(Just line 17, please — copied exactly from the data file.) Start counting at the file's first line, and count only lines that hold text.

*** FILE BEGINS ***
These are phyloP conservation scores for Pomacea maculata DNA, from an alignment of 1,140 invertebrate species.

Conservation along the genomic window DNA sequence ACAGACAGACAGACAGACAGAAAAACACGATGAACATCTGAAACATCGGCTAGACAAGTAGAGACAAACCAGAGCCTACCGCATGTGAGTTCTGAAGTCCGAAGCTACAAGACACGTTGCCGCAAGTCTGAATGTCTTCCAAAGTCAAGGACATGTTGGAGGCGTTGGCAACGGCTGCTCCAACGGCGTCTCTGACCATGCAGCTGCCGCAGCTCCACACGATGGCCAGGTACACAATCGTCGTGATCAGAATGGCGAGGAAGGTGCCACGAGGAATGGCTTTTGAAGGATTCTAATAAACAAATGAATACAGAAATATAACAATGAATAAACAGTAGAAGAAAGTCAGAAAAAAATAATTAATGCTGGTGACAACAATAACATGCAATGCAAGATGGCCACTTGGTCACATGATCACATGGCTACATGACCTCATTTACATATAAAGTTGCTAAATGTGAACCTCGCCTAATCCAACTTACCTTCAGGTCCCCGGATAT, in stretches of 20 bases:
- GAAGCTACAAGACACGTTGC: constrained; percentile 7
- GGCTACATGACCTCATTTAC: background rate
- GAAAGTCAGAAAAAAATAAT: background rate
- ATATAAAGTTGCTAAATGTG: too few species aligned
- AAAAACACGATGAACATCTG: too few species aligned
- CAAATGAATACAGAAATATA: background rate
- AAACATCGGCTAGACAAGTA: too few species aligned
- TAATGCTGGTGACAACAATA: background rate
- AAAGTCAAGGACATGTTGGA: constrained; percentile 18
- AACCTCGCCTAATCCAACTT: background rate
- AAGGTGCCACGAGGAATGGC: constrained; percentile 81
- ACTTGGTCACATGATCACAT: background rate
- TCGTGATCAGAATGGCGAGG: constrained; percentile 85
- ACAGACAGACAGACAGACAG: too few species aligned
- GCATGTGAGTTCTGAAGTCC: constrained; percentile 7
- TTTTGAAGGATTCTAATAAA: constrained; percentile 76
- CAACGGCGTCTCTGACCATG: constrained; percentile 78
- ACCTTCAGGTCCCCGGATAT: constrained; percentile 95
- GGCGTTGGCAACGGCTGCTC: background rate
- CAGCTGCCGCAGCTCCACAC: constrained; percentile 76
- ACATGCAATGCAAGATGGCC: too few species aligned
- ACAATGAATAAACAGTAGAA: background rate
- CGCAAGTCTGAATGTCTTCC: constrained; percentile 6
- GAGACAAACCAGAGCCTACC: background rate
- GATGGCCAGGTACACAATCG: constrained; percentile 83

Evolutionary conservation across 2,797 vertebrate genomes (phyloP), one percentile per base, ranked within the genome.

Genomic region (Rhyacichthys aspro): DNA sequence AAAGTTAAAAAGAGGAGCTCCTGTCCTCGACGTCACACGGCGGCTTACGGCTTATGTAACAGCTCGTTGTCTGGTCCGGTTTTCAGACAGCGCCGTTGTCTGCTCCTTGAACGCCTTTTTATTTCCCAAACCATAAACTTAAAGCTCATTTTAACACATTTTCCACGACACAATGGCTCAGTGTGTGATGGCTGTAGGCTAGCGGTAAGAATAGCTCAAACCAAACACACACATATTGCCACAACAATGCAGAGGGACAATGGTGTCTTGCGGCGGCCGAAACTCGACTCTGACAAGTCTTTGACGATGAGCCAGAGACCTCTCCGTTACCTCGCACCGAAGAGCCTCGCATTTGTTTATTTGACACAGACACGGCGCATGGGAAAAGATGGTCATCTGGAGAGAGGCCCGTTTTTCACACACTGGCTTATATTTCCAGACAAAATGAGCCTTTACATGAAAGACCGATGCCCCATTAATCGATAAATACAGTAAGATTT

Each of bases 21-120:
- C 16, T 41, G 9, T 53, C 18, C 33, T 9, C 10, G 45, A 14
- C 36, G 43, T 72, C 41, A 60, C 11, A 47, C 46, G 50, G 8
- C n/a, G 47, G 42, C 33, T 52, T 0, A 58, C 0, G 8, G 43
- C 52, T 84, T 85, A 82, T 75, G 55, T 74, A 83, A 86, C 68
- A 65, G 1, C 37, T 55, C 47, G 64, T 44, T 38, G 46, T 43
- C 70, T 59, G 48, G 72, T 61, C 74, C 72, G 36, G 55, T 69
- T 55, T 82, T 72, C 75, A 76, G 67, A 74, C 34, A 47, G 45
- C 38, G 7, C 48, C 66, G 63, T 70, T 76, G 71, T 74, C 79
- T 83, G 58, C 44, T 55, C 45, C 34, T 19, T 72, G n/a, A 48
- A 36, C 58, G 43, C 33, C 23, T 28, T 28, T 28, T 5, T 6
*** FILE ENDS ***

- GCATGTGAGTTCTGAAGTCC: constrained; percentile 7